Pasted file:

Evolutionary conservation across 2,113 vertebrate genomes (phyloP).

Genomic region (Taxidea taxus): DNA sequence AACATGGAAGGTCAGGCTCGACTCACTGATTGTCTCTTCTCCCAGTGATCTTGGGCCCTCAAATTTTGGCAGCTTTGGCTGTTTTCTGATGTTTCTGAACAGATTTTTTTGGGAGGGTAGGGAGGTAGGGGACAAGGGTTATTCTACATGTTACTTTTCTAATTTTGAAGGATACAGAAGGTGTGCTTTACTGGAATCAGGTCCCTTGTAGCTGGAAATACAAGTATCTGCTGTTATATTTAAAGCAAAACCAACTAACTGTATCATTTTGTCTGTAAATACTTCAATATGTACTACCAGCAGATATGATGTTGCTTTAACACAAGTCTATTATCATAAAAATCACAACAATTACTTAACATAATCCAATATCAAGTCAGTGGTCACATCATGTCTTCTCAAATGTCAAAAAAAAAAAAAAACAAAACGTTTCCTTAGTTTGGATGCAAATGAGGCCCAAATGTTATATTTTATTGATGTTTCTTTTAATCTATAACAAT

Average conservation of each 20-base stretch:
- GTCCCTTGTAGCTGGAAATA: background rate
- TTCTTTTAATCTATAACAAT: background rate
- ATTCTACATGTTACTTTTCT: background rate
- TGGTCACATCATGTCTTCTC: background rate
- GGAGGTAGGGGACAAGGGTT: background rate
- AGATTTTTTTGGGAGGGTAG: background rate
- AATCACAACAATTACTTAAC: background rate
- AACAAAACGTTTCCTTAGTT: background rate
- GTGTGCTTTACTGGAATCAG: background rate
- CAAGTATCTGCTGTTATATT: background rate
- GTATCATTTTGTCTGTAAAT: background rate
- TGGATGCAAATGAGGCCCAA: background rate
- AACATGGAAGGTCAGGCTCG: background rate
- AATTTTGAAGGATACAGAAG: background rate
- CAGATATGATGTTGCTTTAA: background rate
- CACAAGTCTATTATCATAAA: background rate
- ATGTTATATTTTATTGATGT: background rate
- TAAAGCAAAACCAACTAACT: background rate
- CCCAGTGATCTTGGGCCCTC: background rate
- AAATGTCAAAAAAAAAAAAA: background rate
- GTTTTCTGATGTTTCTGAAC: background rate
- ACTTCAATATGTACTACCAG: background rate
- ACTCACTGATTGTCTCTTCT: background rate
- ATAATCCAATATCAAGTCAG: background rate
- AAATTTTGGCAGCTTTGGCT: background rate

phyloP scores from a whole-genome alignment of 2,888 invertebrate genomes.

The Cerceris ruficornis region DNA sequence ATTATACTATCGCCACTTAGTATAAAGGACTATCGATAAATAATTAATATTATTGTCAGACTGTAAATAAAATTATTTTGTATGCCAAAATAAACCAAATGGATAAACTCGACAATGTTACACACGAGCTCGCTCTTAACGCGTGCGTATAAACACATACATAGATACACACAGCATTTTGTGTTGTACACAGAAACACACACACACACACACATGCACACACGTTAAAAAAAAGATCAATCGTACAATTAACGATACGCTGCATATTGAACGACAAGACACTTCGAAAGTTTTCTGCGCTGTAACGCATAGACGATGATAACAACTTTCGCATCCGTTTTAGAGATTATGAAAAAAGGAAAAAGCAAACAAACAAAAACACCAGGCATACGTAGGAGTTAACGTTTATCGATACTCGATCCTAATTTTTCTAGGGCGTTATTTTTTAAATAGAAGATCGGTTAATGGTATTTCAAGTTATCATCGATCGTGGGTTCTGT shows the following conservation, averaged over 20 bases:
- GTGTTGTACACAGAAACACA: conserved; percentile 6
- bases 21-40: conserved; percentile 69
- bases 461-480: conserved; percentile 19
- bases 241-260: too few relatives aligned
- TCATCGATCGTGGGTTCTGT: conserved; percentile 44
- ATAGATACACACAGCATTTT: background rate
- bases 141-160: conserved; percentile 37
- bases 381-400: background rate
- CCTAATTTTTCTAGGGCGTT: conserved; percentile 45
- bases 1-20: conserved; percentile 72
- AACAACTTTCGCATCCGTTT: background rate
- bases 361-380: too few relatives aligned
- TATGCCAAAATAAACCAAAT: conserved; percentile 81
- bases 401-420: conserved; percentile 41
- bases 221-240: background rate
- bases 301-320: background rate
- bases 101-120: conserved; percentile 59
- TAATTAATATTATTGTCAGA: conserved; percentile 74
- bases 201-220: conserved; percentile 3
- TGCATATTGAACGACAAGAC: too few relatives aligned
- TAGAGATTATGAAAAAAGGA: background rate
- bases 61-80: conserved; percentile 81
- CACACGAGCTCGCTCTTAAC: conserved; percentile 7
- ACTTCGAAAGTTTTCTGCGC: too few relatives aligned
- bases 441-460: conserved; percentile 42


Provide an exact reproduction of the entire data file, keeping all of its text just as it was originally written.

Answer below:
Evolutionary conservation across 2,113 vertebrate genomes (phyloP).

Genomic region (Taxidea taxus): DNA sequence AACATGGAAGGTCAGGCTCGACTCACTGATTGTCTCTTCTCCCAGTGATCTTGGGCCCTCAAATTTTGGCAGCTTTGGCTGTTTTCTGATGTTTCTGAACAGATTTTTTTGGGAGGGTAGGGAGGTAGGGGACAAGGGTTATTCTACATGTTACTTTTCTAATTTTGAAGGATACAGAAGGTGTGCTTTACTGGAATCAGGTCCCTTGTAGCTGGAAATACAAGTATCTGCTGTTATATTTAAAGCAAAACCAACTAACTGTATCATTTTGTCTGTAAATACTTCAATATGTACTACCAGCAGATATGATGTTGCTTTAACACAAGTCTATTATCATAAAAATCACAACAATTACTTAACATAATCCAATATCAAGTCAGTGGTCACATCATGTCTTCTCAAATGTCAAAAAAAAAAAAAAACAAAACGTTTCCTTAGTTTGGATGCAAATGAGGCCCAAATGTTATATTTTATTGATGTTTCTTTTAATCTATAACAAT

Average conservation of each 20-base stretch:
- GTCCCTTGTAGCTGGAAATA: background rate
- TTCTTTTAATCTATAACAAT: background rate
- ATTCTACATGTTACTTTTCT: background rate
- TGGTCACATCATGTCTTCTC: background rate
- GGAGGTAGGGGACAAGGGTT: background rate
- AGATTTTTTTGGGAGGGTAG: background rate
- AATCACAACAATTACTTAAC: background rate
- AACAAAACGTTTCCTTAGTT: background rate
- GTGTGCTTTACTGGAATCAG: background rate
- CAAGTATCTGCTGTTATATT: background rate
- GTATCATTTTGTCTGTAAAT: background rate
- TGGATGCAAATGAGGCCCAA: background rate
- AACATGGAAGGTCAGGCTCG: background rate
- AATTTTGAAGGATACAGAAG: background rate
- CAGATATGATGTTGCTTTAA: background rate
- CACAAGTCTATTATCATAAA: background rate
- ATGTTATATTTTATTGATGT: background rate
- TAAAGCAAAACCAACTAACT: background rate
- CCCAGTGATCTTGGGCCCTC: background rate
- AAATGTCAAAAAAAAAAAAA: background rate
- GTTTTCTGATGTTTCTGAAC: background rate
- ACTTCAATATGTACTACCAG: background rate
- ACTCACTGATTGTCTCTTCT: background rate
- ATAATCCAATATCAAGTCAG: background rate
- AAATTTTGGCAGCTTTGGCT: background rate

phyloP scores from a whole-genome alignment of 2,888 invertebrate genomes.

The Cerceris ruficornis region DNA sequence ATTATACTATCGCCACTTAGTATAAAGGACTATCGATAAATAATTAATATTATTGTCAGACTGTAAATAAAATTATTTTGTATGCCAAAATAAACCAAATGGATAAACTCGACAATGTTACACACGAGCTCGCTCTTAACGCGTGCGTATAAACACATACATAGATACACACAGCATTTTGTGTTGTACACAGAAACACACACACACACACACATGCACACACGTTAAAAAAAAGATCAATCGTACAATTAACGATACGCTGCATATTGAACGACAAGACACTTCGAAAGTTTTCTGCGCTGTAACGCATAGACGATGATAACAACTTTCGCATCCGTTTTAGAGATTATGAAAAAAGGAAAAAGCAAACAAACAAAAACACCAGGCATACGTAGGAGTTAACGTTTATCGATACTCGATCCTAATTTTTCTAGGGCGTTATTTTTTAAATAGAAGATCGGTTAATGGTATTTCAAGTTATCATCGATCGTGGGTTCTGT shows the following conservation, averaged over 20 bases:
- GTGTTGTACACAGAAACACA: conserved; percentile 6
- bases 21-40: conserved; percentile 69
- bases 461-480: conserved; percentile 19
- bases 241-260: too few relatives aligned
- TCATCGATCGTGGGTTCTGT: conserved; percentile 44
- ATAGATACACACAGCATTTT: background rate
- bases 141-160: conserved; percentile 37
- bases 381-400: background rate
- CCTAATTTTTCTAGGGCGTT: conserved; percentile 45
- bases 1-20: conserved; percentile 72
- AACAACTTTCGCATCCGTTT: background rate
- bases 361-380: too few relatives aligned
- TATGCCAAAATAAACCAAAT: conserved; percentile 81
- bases 401-420: conserved; percentile 41
- bases 221-240: background rate
- bases 301-320: background rate
- bases 101-120: conserved; percentile 59
- TAATTAATATTATTGTCAGA: conserved; percentile 74
- bases 201-220: conserved; percentile 3
- TGCATATTGAACGACAAGAC: too few relatives aligned
- TAGAGATTATGAAAAAAGGA: background rate
- bases 61-80: conserved; percentile 81
- CACACGAGCTCGCTCTTAAC: conserved; percentile 7
- ACTTCGAAAGTTTTCTGCGC: too few relatives aligned
- bases 441-460: conserved; percentile 42